An MSP has called for a review into how public money is spent on chief executive pay-offs following confusion over Lesley McLay’s exit package.
The former boss of NHS Tayside was forced out in April after failing to get a grip on the organisation’s finances.
But she is getting nearly £90,000 to cover six months’ salary and other payments as part of the termination of her contract, The Courier has been told.
Jenny Marra, who is convener of the Holyrood committee in charge of scrutinising public spending, earlier reported the figure was more than £300,000, which the health board said was “categorically untrue”.
Bill Bowman, the Tory MSP who sits on the public audit committee, called for more transparency.
“In order to restore full confidence in the process and the way in which taxpayers money is being spent, the arrangements should be verified by an independent source,” he said.
“The public – and in particular patients and staff at NHS Tayside – have the right to know exactly what has happened.”
The public spending watchdog is set to produce another emergency annual report this year into Tayside’s financial situation, which would involve looking at the payments to the departing CEO.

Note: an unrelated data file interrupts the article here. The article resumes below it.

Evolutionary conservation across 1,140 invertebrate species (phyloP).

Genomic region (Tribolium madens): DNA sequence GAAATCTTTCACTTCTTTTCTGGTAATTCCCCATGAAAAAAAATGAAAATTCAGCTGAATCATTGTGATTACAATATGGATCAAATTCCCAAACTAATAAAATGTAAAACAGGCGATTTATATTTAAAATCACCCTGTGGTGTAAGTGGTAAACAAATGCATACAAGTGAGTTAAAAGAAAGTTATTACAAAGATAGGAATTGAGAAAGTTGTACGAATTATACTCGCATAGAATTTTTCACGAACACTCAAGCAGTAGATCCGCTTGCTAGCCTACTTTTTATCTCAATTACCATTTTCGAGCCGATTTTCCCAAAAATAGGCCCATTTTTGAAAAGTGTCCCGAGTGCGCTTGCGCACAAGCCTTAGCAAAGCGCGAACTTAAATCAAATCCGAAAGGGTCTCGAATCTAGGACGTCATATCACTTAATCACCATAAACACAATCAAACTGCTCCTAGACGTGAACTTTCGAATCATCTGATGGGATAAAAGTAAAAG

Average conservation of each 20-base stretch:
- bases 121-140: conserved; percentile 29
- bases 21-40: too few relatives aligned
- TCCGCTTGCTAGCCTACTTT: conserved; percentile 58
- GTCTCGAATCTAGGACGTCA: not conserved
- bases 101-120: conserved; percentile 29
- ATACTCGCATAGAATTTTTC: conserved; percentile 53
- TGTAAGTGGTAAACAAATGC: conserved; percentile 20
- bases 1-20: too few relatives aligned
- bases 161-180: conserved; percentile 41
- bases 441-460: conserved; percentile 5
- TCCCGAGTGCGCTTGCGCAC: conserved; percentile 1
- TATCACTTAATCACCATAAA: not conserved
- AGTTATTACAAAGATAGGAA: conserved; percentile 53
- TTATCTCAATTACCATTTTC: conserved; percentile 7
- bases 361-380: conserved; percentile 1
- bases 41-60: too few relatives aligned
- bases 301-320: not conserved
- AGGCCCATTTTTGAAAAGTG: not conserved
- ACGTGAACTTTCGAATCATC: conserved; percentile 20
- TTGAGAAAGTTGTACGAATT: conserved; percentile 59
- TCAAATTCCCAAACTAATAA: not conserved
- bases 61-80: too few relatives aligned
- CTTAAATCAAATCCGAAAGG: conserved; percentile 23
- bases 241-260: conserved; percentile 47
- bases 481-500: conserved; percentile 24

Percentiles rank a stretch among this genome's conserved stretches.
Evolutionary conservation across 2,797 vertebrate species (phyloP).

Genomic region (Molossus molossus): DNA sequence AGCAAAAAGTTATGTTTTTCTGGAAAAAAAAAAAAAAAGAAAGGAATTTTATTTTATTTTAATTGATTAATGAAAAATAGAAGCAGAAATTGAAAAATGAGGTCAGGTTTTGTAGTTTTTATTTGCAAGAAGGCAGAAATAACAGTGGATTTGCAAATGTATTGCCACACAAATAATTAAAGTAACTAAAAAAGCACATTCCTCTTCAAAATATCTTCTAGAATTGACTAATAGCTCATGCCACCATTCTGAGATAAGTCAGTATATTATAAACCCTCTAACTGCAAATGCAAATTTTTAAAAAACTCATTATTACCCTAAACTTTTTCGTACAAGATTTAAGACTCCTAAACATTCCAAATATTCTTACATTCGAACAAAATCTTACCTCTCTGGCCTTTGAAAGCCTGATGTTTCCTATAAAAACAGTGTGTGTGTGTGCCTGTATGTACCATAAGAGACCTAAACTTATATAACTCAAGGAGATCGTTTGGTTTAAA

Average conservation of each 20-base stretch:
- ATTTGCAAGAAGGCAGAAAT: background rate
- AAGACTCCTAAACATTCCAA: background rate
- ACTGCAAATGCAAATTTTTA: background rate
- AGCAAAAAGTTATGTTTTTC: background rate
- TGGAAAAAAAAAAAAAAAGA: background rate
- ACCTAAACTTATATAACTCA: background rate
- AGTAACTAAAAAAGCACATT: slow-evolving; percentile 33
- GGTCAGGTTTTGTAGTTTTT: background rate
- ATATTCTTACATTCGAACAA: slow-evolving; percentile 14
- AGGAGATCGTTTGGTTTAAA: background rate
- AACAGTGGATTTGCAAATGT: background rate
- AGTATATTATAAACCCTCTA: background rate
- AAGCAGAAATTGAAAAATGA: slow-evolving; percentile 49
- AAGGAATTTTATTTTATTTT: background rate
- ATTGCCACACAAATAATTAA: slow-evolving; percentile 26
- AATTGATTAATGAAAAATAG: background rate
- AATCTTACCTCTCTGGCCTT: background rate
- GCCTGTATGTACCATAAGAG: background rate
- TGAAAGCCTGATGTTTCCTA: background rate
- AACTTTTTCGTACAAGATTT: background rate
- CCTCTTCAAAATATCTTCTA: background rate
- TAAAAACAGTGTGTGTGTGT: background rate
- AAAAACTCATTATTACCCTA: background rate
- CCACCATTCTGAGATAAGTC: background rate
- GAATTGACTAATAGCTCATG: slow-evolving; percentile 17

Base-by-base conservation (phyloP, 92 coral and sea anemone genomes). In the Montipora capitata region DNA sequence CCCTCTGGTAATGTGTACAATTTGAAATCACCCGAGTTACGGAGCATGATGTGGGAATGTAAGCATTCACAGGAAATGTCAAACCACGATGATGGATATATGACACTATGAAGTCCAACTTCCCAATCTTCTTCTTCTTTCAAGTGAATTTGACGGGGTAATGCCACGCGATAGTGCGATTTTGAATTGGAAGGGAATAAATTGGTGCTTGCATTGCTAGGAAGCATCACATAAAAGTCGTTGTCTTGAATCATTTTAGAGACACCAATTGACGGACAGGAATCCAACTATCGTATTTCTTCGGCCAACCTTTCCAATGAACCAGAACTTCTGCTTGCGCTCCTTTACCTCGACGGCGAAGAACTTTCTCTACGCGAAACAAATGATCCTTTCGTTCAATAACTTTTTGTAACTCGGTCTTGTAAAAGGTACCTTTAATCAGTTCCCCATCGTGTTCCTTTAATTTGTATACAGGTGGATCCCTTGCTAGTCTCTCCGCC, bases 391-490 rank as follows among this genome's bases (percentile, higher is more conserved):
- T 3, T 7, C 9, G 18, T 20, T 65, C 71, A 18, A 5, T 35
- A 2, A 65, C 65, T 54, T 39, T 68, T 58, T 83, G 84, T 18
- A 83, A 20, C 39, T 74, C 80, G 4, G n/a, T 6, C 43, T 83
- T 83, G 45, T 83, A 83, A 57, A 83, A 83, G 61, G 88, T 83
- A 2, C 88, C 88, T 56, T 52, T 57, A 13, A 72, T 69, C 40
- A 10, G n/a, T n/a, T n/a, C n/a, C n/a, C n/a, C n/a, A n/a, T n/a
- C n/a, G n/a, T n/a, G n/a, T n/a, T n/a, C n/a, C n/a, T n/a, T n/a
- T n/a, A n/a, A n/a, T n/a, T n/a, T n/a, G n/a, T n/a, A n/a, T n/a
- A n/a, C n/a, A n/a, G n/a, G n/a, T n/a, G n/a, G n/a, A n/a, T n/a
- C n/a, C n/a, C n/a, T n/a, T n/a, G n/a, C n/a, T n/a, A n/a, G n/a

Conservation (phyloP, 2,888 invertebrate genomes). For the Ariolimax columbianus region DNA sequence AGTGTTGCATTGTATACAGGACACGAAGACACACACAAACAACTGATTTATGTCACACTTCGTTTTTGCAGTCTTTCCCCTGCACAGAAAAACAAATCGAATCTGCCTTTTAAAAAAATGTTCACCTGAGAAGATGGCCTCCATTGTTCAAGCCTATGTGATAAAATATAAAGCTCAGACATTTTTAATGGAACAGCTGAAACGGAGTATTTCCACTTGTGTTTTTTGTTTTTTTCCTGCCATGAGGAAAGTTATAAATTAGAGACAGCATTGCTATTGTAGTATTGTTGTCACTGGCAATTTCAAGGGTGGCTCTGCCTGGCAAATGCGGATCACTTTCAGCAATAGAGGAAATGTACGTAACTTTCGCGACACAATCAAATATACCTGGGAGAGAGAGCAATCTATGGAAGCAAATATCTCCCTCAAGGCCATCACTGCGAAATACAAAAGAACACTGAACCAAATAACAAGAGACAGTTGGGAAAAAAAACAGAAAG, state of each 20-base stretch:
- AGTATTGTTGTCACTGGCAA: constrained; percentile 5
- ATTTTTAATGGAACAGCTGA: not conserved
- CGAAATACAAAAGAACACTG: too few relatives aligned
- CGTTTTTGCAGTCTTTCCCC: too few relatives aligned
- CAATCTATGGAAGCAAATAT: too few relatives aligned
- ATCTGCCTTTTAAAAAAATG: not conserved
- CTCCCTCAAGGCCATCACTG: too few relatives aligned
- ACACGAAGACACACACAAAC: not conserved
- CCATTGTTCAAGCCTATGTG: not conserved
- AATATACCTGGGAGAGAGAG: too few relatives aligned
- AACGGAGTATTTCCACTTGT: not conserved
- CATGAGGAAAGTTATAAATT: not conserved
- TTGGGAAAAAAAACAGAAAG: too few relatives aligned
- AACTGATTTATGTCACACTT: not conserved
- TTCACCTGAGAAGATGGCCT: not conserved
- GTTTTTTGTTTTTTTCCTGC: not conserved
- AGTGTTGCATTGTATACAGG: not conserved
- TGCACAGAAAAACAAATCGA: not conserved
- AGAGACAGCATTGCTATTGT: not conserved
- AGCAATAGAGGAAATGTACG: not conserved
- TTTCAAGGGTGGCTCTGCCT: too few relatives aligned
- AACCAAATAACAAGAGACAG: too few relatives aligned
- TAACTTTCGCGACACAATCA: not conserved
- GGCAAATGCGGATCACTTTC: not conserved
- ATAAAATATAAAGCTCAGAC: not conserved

That is likely to report in the autumn.
Ms Marra said the £90,000 payment was “inappropriate”.
“SNP politicians should explain to their constituents why they think it is acceptable for a health board that has been chronically underfunded by their own government to reward failure,” the Labour MSP added.
“If NHS Tayside had been honest about the extent of this pay off in the first place, the board could have gone some way to starting to rebuild trust with patients and staff.
“Instead, it has now been forced to release this information that should have been made public in the first place.”
An Audit Scotland spokesman said it would review any severance payment as part of its usual audit work on NHS Tayside.
“We publish the annual audit report for every health board on our website each year,” he said.
“In addition the Auditor General expects to produce a report to parliament on NHS Tayside under section 22 of the Public Finance and Accountability (Scotland) Act 2000, as she has done for the last three years.”
Ms McLay, who earned £125,000-a-year as chief executive, was at the helm during a series of financial scandals at the health board.
That included the use of donations for general expenditure and manipulating digital healthcare funds to make the board’s financial position look more favourable.
NHS Tayside has said Ms McLay received what she was “contractually entitled to and nothing more upon leaving the organisation”.